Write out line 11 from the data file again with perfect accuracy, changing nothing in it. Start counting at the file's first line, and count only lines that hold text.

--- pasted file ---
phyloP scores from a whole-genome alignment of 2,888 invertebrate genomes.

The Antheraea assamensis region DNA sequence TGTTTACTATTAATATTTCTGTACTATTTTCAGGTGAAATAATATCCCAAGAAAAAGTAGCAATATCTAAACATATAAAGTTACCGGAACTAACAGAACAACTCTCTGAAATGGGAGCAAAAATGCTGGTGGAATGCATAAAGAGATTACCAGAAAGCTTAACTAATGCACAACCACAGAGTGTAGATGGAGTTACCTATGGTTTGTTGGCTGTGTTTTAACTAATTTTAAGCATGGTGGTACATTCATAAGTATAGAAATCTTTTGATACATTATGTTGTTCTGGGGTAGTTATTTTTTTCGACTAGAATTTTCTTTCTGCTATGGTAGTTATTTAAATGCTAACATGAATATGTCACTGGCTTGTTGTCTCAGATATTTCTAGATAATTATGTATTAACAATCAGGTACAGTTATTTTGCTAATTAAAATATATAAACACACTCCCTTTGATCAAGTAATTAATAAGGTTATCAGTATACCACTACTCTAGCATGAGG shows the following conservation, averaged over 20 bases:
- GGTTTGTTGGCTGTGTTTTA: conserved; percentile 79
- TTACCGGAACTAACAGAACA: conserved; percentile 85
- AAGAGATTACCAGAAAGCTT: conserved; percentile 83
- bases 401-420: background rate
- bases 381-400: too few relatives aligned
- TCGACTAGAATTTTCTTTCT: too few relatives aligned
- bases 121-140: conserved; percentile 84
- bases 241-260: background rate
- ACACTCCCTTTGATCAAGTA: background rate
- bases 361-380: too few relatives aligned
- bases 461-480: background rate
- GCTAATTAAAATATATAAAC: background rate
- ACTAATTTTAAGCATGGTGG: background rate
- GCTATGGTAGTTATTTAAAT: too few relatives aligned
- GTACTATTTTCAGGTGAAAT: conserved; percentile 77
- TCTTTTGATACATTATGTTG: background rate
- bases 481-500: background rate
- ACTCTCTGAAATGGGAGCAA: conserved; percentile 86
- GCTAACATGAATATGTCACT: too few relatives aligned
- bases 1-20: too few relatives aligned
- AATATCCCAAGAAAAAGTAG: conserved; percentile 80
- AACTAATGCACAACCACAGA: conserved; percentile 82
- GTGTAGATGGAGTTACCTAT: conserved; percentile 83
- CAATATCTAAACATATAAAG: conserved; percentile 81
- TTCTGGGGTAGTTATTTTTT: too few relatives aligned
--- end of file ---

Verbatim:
- ACACTCCCTTTGATCAAGTA: background rate